Skip to main content

Impact of hypothermia on the biomechanical effect of epithelium-off corneal cross-linking



The corneal cross-linking (CXL) photochemical reaction is essentially dependent on oxygen and hypothermia, which usually leads to higher dissolved oxygen levels in tissues, with potentially greater oxygen availability for treatment. Here, we evaluate whether a reduction of corneal temperature during CXL may increase oxygen availability and therefore enhance the CXL biomechanical stiffening effect in ex vivo porcine corneas.


One hundred and twelve porcine corneas had their epithelium manually debrided before being soaked with 0.1% hypo-osmolaric riboflavin. These corneas were equally assigned to one of four groups. Groups 2 and 4 underwent accelerated epithelium-off CXL using 9 mW/cm2 irradiance for 10 min, performed either in a cold room temperature (group 2, 4 °C) or at standard room temperature (group 4, 24 °C). Groups 1 and 3 served as non-cross-linked, temperature-matched controls. Using a stress-strain extensometer, the elastic moduli of 5-mm wide corneal strips were analyzed as an indicator of corneal stiffness.


Accelerated epithelium-off CXL led to significant increases in the elastic modulus between 1 and 5% of strain when compared to non-cross-linked controls (P < 0.05), both at 4 °C (1.40 ± 0.22 vs 1.23 ± 0.18 N/mm) and 24 °C (1.42 ± 0.15 vs 1.19 ± 0.11 N/mm). However, no significant difference was found between control groups (P = 0.846) or between groups in which CXL was performed at low or standard room temperature (P = 0.969).


Although initial oxygen availability should be increased under hypothermic conditions, it does not appear to play a significant role in the biomechanical strengthening effect of epithelium-off CXL accelerated protocols in ex vivo porcine corneas.


Corneal cross-linking (CXL) with riboflavin and ultraviolet (UV)-A light is able to successfully halt the progression of progressive forms of keratoconus [1, 2] and other corneal ectasias [3, 4]. CXL stiffens the cornea through a photochemical process [5, 6], in which oxygen radicals induce the formation of additional covalent bonds between collagen fibrils and proteoglycan core proteins [7].

In 2013, our group showed for the first time that the photochemical reaction underlying CXL is essentially dependent on oxygen [8, 9]. This dependence on oxygen may explain numerous recent CXL protocols, either with a lower stiffening effect whenever the availability of oxygen is lower - as in protocols that maintain the epithelium intact (epi-on) and with contact lens-assisted CXL [8, 10], or with a greater stiffening effect whenever the availability of oxygen is higher - as in thin corneas [8]. At the same time, several elements suggest a potential dependency of oxygen availability on temperature: on the one hand, hypothermia leads to higher levels of dissolved oxygen (oxygen tension) in water [11] and the cornea is composed of more than 70% of water [12]. For example, water at 4 °C could hold 10.92 mg/L oxygen, but only 8.68 mg/L at 21 °C. On the other hand, the oxygen diffusion coefficient DO2 in tissue is affected by temperature, with slower diffusion rates at lower temperatures [13]. The diffusion coefficient into corneal tissue was reported to be 4 × 10− 6 cm2/s at 25 °C and 6 × 10− 6 cm2/s at 35 °C [14]. An exponential relation between DO2 and temperature T (DO2 = C ∙ eb ∙ T), with b = 4.4%/°C has been reported in the hamster retractor muscle, where C is a constant [13]. Assuming the same exponential relation, b can be estimated for cornea from previous experimental data (4.05%/°C). Accordingly, at 4 °C, an oxygen diffusion coefficient of 1.7 × 10− 6 cm2/s into corneal tissue may be expected. Overall oxygen availability within corneal tissue can be described by Fick’s second law of diffusion; one dimension (i.e., along corneal depth x) can be expressed for a given time t as: \( \left(x,t\right)={n}_0\bullet \mathit{\operatorname{erfc}}\left(\frac{x}{2\sqrt{Dt}}\right) \), where n0 is the oxygen concentration at the surface, and D the diffusion coefficient. Applying this equation to estimate the oxygen concentration between 0 and 550 μm stromal depth, we noticed that after 20 min of diffusion, there is on average 7.39 mg/L oxygen available at 4 °C, but only 6.93 mg/L at 25 °C (Fig. 1).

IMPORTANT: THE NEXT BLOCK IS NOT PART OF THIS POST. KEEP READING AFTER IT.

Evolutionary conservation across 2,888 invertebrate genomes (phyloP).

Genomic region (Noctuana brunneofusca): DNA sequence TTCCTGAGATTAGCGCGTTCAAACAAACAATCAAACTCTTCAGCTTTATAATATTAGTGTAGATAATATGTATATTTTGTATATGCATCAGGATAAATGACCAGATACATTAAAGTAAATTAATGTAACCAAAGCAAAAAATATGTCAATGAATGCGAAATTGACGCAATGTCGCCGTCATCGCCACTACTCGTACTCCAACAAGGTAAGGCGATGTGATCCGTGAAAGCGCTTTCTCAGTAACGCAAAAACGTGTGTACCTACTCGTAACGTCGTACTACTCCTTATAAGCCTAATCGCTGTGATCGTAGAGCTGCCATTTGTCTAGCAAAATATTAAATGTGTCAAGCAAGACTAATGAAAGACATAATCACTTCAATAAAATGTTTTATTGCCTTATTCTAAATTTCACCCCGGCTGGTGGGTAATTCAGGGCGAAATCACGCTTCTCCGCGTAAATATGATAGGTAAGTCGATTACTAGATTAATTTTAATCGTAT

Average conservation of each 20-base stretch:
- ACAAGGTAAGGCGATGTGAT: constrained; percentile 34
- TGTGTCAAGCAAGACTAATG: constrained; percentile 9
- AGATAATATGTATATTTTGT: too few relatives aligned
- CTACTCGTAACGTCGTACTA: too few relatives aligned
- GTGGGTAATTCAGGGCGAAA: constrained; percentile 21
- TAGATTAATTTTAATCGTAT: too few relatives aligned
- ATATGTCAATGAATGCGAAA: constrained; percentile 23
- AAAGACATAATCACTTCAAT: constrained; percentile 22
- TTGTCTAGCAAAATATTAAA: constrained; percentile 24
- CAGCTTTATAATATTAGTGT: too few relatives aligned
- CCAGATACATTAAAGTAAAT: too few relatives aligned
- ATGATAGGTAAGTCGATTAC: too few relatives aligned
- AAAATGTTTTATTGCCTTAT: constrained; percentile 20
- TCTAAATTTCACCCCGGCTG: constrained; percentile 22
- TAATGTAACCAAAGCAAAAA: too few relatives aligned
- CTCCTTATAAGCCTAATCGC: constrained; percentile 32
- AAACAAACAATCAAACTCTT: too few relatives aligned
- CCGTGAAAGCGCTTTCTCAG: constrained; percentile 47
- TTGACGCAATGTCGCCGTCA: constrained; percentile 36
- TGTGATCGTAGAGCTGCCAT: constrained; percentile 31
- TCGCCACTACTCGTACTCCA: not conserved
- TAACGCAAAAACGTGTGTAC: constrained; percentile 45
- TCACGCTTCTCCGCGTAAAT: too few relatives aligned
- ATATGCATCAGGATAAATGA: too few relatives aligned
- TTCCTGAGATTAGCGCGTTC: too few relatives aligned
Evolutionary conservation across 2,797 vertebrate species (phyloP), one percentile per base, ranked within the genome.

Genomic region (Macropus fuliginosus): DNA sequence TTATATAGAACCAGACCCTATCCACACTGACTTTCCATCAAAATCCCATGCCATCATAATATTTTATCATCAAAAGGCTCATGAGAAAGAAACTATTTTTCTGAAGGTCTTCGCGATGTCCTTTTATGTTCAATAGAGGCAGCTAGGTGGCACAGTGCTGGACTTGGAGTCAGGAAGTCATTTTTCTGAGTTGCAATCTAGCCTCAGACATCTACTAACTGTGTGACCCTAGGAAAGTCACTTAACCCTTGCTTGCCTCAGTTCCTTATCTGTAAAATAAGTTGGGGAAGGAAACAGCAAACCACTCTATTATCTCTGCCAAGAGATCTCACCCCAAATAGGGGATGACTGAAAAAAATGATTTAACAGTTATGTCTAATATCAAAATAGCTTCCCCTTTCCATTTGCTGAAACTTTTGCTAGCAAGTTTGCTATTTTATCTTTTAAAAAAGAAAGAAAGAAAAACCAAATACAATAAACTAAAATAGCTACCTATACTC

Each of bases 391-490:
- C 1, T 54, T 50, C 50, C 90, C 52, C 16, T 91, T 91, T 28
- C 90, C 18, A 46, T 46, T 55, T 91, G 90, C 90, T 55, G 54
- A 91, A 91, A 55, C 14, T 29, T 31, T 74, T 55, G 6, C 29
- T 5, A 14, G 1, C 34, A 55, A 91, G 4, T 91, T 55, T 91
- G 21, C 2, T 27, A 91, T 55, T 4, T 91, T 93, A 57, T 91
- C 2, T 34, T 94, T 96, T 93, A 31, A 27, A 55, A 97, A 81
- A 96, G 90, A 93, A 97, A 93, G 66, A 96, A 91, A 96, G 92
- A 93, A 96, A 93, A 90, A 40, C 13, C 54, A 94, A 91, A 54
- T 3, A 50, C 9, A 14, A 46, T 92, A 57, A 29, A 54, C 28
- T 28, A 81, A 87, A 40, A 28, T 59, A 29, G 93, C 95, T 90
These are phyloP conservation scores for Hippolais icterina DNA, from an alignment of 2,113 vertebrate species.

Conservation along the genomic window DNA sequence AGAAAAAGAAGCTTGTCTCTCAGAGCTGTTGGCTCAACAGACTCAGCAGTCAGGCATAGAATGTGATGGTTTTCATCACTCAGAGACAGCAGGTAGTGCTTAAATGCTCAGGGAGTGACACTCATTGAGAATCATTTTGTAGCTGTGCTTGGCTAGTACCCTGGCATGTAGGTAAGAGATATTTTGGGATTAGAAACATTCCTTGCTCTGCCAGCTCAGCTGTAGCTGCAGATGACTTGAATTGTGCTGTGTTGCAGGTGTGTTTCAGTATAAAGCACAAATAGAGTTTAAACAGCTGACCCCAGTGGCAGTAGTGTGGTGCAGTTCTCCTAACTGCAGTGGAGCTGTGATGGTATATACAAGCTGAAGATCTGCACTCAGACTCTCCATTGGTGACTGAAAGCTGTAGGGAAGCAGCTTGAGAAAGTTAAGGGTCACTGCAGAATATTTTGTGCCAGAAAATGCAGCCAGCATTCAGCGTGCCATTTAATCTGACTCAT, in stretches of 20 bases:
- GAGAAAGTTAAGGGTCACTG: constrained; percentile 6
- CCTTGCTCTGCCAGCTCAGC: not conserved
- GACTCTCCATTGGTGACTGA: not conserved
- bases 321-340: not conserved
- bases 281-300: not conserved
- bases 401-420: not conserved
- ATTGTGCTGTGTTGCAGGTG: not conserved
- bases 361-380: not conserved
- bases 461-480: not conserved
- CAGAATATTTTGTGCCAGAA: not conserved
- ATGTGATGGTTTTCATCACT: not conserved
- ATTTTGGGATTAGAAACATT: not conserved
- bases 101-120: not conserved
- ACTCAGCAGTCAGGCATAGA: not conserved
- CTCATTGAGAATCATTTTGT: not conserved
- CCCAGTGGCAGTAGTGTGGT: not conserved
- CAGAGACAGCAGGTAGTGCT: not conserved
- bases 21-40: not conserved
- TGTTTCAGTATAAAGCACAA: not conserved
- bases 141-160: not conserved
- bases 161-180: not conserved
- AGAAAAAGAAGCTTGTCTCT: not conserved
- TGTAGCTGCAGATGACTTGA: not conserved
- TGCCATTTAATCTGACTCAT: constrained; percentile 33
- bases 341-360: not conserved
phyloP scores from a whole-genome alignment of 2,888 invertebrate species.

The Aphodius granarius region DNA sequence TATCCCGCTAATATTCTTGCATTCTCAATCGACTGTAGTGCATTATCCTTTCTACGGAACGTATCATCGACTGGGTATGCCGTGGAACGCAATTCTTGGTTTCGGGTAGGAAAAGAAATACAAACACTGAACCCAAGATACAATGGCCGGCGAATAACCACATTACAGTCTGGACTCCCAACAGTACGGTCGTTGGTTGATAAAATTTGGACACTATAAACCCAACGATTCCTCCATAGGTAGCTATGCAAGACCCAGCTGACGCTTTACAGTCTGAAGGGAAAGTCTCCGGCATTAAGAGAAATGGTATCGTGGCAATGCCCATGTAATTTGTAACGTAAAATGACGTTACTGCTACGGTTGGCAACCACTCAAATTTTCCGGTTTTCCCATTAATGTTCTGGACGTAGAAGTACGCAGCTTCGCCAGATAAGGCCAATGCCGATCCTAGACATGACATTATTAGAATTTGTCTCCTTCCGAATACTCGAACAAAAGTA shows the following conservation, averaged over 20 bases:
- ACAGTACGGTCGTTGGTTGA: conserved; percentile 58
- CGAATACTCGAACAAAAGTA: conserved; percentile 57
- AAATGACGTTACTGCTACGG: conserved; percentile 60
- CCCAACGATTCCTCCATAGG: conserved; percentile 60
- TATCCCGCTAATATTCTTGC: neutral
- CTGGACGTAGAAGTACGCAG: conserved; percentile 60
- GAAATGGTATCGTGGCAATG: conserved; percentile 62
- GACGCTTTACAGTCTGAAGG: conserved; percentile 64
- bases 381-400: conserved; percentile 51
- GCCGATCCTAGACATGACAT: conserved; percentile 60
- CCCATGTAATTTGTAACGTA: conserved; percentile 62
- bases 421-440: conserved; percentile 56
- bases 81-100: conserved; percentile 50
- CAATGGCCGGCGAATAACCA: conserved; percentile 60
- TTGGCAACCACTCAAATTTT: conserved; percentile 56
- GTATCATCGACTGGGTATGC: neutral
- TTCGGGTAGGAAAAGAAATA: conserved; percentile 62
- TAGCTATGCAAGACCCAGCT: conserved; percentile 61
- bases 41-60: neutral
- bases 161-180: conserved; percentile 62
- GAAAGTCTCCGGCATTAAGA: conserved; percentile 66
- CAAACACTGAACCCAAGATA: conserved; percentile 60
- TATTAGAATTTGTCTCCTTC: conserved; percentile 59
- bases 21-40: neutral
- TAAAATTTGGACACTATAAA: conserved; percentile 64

Fig. 1

Oxygen concentration after 20 min of diffusion into corneal tissue at 4 and 25 °C

Routine CXL procedures are normally conducted in ambient temperature conditions, at a typical corneal surface temperature of 20 – 25 °C. We hypothesized that reducing the room temperature, and therefore the corneal surface temperature, might be a way to increase oxygen availability and potentially increase biomechanical stiffening effect of CXL. Such a reduction of surface stromal temperature could be clinically achieved by rinsing the corneal surface with chilled balanced salt solution (BSS), for example. We therefore investigated here whether hypothermia would modulate the biomechanical effect of the cross-linking process.